After resurrection Jesus presented Himself alive by many convincing proofs, appearing to His disciples and many others over a period of forty days and speaking of the things concerning the kingdom of God (Acts 1:3).  Before Jesus returned to be with His Father He spoke intimately with His disciples telling them, “…behold, I am sending forth the promise of My Father upon you; but you are to stay in the city (Jerusalem) until you are clothed with power from on high” (Luke 24:29).Shavuot (Pentecost) (Leviticus 23:9, 15-21), biblically referred to as the Feast of Weeks, was fulfilled precisely on divine schedule in Jerusalem exactly fifty days after the Feast of Firstfruits. “When the day of Pentecost had come, they were all together in one place. And suddenly there came from heaven a noise like a violent rushing wind, and it filled the whole house where they were sitting. And there appeared to them tongues as of fire distributing themselves, and they rested on each one of them. And they were all filled with the Holy Spirit and began to speak with other tongues, as the Spirit was giving them utterance” (Acts 1:1-4).  The LORD would have a new covenant and it would not be written on stone tablets, but it would be written on their hearts and in their minds (Jeremiah 31:33). When that fire of His presence came this time, it was to engrave it on their hearts. The Holy Spirit came and not only did He engrave it on their hearts but He gave them the power to obey and uphold His commandments and to receive His promised covenant blessings to all who walk in obedience to His teachings (Torah) and commandments.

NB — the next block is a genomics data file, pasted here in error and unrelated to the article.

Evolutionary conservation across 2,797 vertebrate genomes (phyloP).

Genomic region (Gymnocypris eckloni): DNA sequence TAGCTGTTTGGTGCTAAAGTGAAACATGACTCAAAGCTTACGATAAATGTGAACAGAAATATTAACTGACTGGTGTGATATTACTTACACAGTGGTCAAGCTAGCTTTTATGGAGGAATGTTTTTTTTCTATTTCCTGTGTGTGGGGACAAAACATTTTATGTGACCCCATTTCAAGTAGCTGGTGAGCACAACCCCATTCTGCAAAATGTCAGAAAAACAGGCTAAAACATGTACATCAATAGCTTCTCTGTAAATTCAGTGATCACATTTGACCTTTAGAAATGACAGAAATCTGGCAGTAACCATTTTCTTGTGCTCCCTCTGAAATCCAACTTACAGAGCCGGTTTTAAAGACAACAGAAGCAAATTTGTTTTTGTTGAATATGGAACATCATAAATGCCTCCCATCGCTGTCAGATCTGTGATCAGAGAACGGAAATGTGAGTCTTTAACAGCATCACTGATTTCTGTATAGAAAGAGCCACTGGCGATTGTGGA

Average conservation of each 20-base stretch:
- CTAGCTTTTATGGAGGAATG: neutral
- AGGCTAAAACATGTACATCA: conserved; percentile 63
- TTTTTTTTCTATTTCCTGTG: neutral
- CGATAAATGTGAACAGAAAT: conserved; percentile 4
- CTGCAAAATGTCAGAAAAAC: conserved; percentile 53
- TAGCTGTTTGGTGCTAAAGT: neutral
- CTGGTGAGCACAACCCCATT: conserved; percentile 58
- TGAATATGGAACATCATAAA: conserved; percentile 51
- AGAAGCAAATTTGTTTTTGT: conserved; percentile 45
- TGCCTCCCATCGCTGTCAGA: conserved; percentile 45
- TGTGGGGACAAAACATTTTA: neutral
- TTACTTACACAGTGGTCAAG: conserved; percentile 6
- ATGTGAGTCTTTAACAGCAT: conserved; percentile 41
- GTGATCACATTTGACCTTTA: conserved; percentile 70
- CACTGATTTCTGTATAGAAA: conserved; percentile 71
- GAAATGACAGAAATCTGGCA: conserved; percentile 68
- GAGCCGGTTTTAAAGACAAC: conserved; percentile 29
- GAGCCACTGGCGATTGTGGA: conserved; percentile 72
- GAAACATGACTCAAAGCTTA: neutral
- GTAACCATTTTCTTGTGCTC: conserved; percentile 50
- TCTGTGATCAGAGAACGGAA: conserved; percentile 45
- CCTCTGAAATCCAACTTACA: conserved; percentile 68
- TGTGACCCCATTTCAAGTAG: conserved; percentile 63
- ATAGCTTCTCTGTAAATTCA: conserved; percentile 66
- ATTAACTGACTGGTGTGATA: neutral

In a beautiful declaration God commands his people to rest. During this time all regular work is prohibited, and men and women present a food offering to God. In Leviticus 23:24 God commands his people to gather and to commemorate the decree with trumpet blasts. On the same front, the sound of a trumpet is also associated with the rapture, or the time Jesus will return for his bride (1 Corinthians 15:52). Once he returns, there will be a wedding feast of celebration. Revelation 19:9 says, “Blessed are those who are invited to the wedding feast of the Lamb”. He’s preparing us to celebrate!

The LORD is crying out in this work and through many others warning of the judgments to come. This is the summation of the Feast of Trumpets – “the blowing of trumpets”, “Cry loudly, do not hold back; Raise your voice like a trumpet (shofar), And declare to My people their transgression” (Isaiah 58:1). “… Because of your stubbornness and unrepentant heart you are storing up wrath for yourself in the day of wrath and revelation of the righteous judgment of the LORD, who will render to each person according to his deeds: to those who by perseverance in doing good seek for glory and honor and immortality, eternal life; but to those who are selfishly ambitious and do not obey the truth, but obey unrighteousness, wrath and indignation. “For the Lord Jesus Himself will descend from heaven with a shout, with the voice of the archangel and with the trumpet of God, and the dead in Messiah will rise first” (1Thessalonians 4:16). “But of that day and hour no one knows, not even the angels of heaven, nor the Son, but the Father alone” (Matthew 24:36). For this reason, you also must be ready; waiting like the five wise virgins (Matthew 25)—the fear of the LORD gives wisdom leading to obedience to His Commandments and His merciful amplification of His Commandments through His Son our Savior. “For the Son of Man is coming at an hour when you do not think He will” (Matthew 24:44, Luke 12:40).